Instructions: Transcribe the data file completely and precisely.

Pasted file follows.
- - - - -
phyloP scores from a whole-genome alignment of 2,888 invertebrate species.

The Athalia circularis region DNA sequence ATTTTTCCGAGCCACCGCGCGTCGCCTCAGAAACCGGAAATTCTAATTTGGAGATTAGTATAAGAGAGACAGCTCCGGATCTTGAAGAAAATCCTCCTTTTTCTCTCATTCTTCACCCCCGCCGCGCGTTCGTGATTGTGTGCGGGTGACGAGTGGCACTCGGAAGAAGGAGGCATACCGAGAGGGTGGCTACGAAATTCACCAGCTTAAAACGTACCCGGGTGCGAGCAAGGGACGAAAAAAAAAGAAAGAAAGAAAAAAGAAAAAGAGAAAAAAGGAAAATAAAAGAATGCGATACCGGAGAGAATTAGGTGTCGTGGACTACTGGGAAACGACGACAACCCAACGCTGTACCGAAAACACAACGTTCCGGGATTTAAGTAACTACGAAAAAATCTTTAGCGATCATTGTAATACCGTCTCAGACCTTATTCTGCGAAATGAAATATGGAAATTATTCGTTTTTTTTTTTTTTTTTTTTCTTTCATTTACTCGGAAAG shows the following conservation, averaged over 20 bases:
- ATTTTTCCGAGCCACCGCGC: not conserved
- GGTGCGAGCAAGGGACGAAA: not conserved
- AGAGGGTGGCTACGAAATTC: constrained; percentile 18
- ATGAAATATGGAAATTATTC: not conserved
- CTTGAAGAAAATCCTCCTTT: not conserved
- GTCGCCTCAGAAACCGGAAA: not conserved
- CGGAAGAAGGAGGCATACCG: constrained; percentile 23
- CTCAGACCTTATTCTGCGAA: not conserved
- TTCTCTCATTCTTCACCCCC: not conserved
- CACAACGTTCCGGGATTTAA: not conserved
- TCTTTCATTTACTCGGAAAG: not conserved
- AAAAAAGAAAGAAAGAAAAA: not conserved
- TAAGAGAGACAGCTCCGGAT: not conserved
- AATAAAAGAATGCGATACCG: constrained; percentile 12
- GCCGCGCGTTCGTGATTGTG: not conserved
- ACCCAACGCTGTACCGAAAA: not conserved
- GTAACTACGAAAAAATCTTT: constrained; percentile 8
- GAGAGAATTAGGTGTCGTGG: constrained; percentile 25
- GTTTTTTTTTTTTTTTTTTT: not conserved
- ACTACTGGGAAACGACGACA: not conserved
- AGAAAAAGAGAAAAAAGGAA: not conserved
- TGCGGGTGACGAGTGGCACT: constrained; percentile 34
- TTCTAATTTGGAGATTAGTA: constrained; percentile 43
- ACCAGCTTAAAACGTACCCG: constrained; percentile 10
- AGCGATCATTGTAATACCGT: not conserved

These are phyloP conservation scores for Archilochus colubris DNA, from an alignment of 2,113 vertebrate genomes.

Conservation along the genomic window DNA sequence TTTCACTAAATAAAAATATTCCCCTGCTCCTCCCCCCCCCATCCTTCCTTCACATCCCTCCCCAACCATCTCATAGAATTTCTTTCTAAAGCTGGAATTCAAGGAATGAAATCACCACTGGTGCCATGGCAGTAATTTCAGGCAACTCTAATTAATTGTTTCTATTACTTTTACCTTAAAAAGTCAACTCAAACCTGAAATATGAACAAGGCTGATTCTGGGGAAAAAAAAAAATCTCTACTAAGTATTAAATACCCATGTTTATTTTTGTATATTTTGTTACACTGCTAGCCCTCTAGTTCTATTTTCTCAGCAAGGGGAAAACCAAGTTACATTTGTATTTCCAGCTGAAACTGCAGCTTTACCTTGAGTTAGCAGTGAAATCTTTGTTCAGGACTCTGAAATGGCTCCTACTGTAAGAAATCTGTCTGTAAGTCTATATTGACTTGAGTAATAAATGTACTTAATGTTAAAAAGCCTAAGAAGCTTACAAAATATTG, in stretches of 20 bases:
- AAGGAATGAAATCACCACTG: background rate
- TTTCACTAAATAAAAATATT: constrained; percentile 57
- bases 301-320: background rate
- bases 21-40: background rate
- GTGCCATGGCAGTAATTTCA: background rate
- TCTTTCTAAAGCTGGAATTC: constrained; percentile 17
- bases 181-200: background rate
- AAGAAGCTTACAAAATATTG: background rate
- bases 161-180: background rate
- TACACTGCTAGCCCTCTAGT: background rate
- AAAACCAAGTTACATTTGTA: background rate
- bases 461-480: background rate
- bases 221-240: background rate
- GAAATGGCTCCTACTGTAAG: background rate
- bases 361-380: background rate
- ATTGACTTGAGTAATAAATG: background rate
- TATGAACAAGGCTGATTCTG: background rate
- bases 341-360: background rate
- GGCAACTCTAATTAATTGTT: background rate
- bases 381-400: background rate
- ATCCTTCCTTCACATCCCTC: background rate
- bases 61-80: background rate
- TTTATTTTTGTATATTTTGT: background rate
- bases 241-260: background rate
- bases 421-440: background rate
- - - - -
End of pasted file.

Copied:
phyloP scores from a whole-genome alignment of 2,888 invertebrate species.

The Athalia circularis region DNA sequence ATTTTTCCGAGCCACCGCGCGTCGCCTCAGAAACCGGAAATTCTAATTTGGAGATTAGTATAAGAGAGACAGCTCCGGATCTTGAAGAAAATCCTCCTTTTTCTCTCATTCTTCACCCCCGCCGCGCGTTCGTGATTGTGTGCGGGTGACGAGTGGCACTCGGAAGAAGGAGGCATACCGAGAGGGTGGCTACGAAATTCACCAGCTTAAAACGTACCCGGGTGCGAGCAAGGGACGAAAAAAAAAGAAAGAAAGAAAAAAGAAAAAGAGAAAAAAGGAAAATAAAAGAATGCGATACCGGAGAGAATTAGGTGTCGTGGACTACTGGGAAACGACGACAACCCAACGCTGTACCGAAAACACAACGTTCCGGGATTTAAGTAACTACGAAAAAATCTTTAGCGATCATTGTAATACCGTCTCAGACCTTATTCTGCGAAATGAAATATGGAAATTATTCGTTTTTTTTTTTTTTTTTTTTCTTTCATTTACTCGGAAAG shows the following conservation, averaged over 20 bases:
- ATTTTTCCGAGCCACCGCGC: not conserved
- GGTGCGAGCAAGGGACGAAA: not conserved
- AGAGGGTGGCTACGAAATTC: constrained; percentile 18
- ATGAAATATGGAAATTATTC: not conserved
- CTTGAAGAAAATCCTCCTTT: not conserved
- GTCGCCTCAGAAACCGGAAA: not conserved
- CGGAAGAAGGAGGCATACCG: constrained; percentile 23
- CTCAGACCTTATTCTGCGAA: not conserved
- TTCTCTCATTCTTCACCCCC: not conserved
- CACAACGTTCCGGGATTTAA: not conserved
- TCTTTCATTTACTCGGAAAG: not conserved
- AAAAAAGAAAGAAAGAAAAA: not conserved
- TAAGAGAGACAGCTCCGGAT: not conserved
- AATAAAAGAATGCGATACCG: constrained; percentile 12
- GCCGCGCGTTCGTGATTGTG: not conserved
- ACCCAACGCTGTACCGAAAA: not conserved
- GTAACTACGAAAAAATCTTT: constrained; percentile 8
- GAGAGAATTAGGTGTCGTGG: constrained; percentile 25
- GTTTTTTTTTTTTTTTTTTT: not conserved
- ACTACTGGGAAACGACGACA: not conserved
- AGAAAAAGAGAAAAAAGGAA: not conserved
- TGCGGGTGACGAGTGGCACT: constrained; percentile 34
- TTCTAATTTGGAGATTAGTA: constrained; percentile 43
- ACCAGCTTAAAACGTACCCG: constrained; percentile 10
- AGCGATCATTGTAATACCGT: not conserved

These are phyloP conservation scores for Archilochus colubris DNA, from an alignment of 2,113 vertebrate genomes.

Conservation along the genomic window DNA sequence TTTCACTAAATAAAAATATTCCCCTGCTCCTCCCCCCCCCATCCTTCCTTCACATCCCTCCCCAACCATCTCATAGAATTTCTTTCTAAAGCTGGAATTCAAGGAATGAAATCACCACTGGTGCCATGGCAGTAATTTCAGGCAACTCTAATTAATTGTTTCTATTACTTTTACCTTAAAAAGTCAACTCAAACCTGAAATATGAACAAGGCTGATTCTGGGGAAAAAAAAAAATCTCTACTAAGTATTAAATACCCATGTTTATTTTTGTATATTTTGTTACACTGCTAGCCCTCTAGTTCTATTTTCTCAGCAAGGGGAAAACCAAGTTACATTTGTATTTCCAGCTGAAACTGCAGCTTTACCTTGAGTTAGCAGTGAAATCTTTGTTCAGGACTCTGAAATGGCTCCTACTGTAAGAAATCTGTCTGTAAGTCTATATTGACTTGAGTAATAAATGTACTTAATGTTAAAAAGCCTAAGAAGCTTACAAAATATTG, in stretches of 20 bases:
- AAGGAATGAAATCACCACTG: background rate
- TTTCACTAAATAAAAATATT: constrained; percentile 57
- bases 301-320: background rate
- bases 21-40: background rate
- GTGCCATGGCAGTAATTTCA: background rate
- TCTTTCTAAAGCTGGAATTC: constrained; percentile 17
- bases 181-200: background rate
- AAGAAGCTTACAAAATATTG: background rate
- bases 161-180: background rate
- TACACTGCTAGCCCTCTAGT: background rate
- AAAACCAAGTTACATTTGTA: background rate
- bases 461-480: background rate
- bases 221-240: background rate
- GAAATGGCTCCTACTGTAAG: background rate
- bases 361-380: background rate
- ATTGACTTGAGTAATAAATG: background rate
- TATGAACAAGGCTGATTCTG: background rate
- bases 341-360: background rate
- GGCAACTCTAATTAATTGTT: background rate
- bases 381-400: background rate
- ATCCTTCCTTCACATCCCTC: background rate
- bases 61-80: background rate
- TTTATTTTTGTATATTTTGT: background rate
- bases 241-260: background rate
- bases 421-440: background rate